I’ve always known there would come a time when I would need to write about one of my least favorite subjects, and today is apparently the day. With three young adults in the house – two of them women – the topic of body image keeps floating to the surface like a punch in the face. “I’d like to inject my nose so that it goes up a little and is cuter.” “I have these weird [literally microscopic] lines on my foot, and I don’t know how to get rid of them.” Argh, if their “imperfections” merit this kind of attention, then I’m supposed to be worrying about my belly fat and cellulite, right?
Yes, the topic du jour is being fat.
(Please, please, please do NOT try to make me feel better by commenting that I’m not, that I’m just big-boned, or that I’m being too hard on myself. If you do, you’re missing my point.)
Here’s the thing. I’m not talking about fatness vis-à-vis the numbers on the doctor’s office wall chart. Or even facing that my once baggy pants now are impossible to button. I’m talking about the the whacked-out, controlling anxiety about the threat of being fat. I have been every size and covered the scale from low to high, and I have NEVER once believed that I was the right weight. If only I were 5-10-20 pounds lighter, life would be PERFECT and everyone would marvel at my perfectness. Yeah right. I have been 50 pounds lighter and don’t recall ever saying, “Bingo! I have arrived!” Nor has anyone ever said, “You are the perfect version of you right at this very moment.” Even on those days when I rocked those low-riders, I have foregone reveling in that glory for a much clearer focus on my double chin or my stretch marks.
What gives?? I mean, it’s not like I need to be skinny to do my job. I’m no professional athlete or super model. And contrary to what lots of people think, I’m not burying some deep issue by eating instead. I just simply get more pleasure from food (and booze) than I do from working toward an elusive “ideal” weight or appearance. After all, I know in my heart of hearts that those things really doesn’t exist at all, don’t I? So, why would I choose a life guaranteed to cause frustration and to deliver defeat?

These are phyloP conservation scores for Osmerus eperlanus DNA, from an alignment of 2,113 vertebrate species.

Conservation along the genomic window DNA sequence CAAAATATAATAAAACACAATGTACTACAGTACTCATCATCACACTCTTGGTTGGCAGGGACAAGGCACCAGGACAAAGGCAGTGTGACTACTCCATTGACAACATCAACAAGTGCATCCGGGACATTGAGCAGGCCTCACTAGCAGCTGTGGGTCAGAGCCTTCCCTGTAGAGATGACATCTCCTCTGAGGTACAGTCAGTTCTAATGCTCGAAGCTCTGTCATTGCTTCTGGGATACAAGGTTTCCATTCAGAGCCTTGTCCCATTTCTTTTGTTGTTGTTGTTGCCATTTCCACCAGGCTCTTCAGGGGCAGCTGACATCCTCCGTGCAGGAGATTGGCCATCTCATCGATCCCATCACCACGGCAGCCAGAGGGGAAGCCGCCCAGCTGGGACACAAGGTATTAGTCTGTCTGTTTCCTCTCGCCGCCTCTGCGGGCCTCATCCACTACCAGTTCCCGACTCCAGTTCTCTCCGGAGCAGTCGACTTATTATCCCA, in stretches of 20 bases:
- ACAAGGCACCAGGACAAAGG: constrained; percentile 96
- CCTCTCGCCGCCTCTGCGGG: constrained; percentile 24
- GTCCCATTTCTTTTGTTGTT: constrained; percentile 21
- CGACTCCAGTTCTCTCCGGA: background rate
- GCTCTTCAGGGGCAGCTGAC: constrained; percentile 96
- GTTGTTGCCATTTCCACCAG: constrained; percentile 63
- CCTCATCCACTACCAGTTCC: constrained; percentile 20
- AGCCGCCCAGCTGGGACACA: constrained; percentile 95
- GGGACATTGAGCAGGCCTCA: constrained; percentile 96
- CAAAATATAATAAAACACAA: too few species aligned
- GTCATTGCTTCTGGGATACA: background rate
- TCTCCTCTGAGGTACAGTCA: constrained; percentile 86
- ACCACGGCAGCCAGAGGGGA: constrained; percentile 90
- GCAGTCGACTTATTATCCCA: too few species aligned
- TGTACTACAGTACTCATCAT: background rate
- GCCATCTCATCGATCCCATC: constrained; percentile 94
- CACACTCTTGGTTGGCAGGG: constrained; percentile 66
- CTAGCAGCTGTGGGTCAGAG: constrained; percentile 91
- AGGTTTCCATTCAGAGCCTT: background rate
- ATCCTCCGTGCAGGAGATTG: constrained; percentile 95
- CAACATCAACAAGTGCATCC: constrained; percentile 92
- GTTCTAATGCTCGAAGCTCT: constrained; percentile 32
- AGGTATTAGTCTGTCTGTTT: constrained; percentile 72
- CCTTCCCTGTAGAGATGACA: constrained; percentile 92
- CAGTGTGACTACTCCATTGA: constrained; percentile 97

Despite being somewhat competitive, I really don’t like to lose, so more likely than not, given the limited range of talents in which I am assured victory, I simply choose not to participate. Sure, I’d like to learn to swing a golf club as gracefully as a pro, but I’m telling you, that shit is a bear, and I have way too many things to do to work that hard on one skill. That said, I do admire Tiger’s drive, and could while away an afternoon watching the majesty of it. Why then, if I know this about myself, can’t I read the Sports Illustrated swimsuit edition with the same respect for the achievement of those models and, in turn, the self-acceptance not to think I’m supposed to be able to look like the beauties that grace the pages?
I’m not really a fan of the chain link bikini anyway. No offense, Rebecca.
Jim dutifully works out regularly, which he sees as maintenance of his “vessel.” Sure, he battles the demons of a perfect body weight, but in large measure, he goes to the gym to help maintain his flexibility and mobility. I respect that, and I am grateful that he never makes me feel like a failure for not joining him. Honestly, I even feel tempted by the opportunity to engage in vehicular maintenance, certainly more so that I see any point in hopping on the elliptical with a goal of having one of The Top 50 Most Bubblelicious Butts on Instagram. Then again, I would be lying if I said that the anxiety of others’ expectations of how I should look FAR outweighs any instinct for self-preservation.
When we develop our egos about body image, it’s at a time of great social risk: adolescence. The constant threat of judgment, shame, unacceptableness, and – consequently – unloveableness is very, very real, particularly in middle school years, when that shit is everything. Try as we might – if it is even tried at all – being taught to see people from the inside out just hasn’t taken hold. Sure, we can blame the media, Hollywood, and, yes, even Nike, but shouldn’t we be able to drum up the strength and means to match – if not dominate – their influence? After all, we know that their only interest is in making money. Our interest is in making happy and healthy humans, no?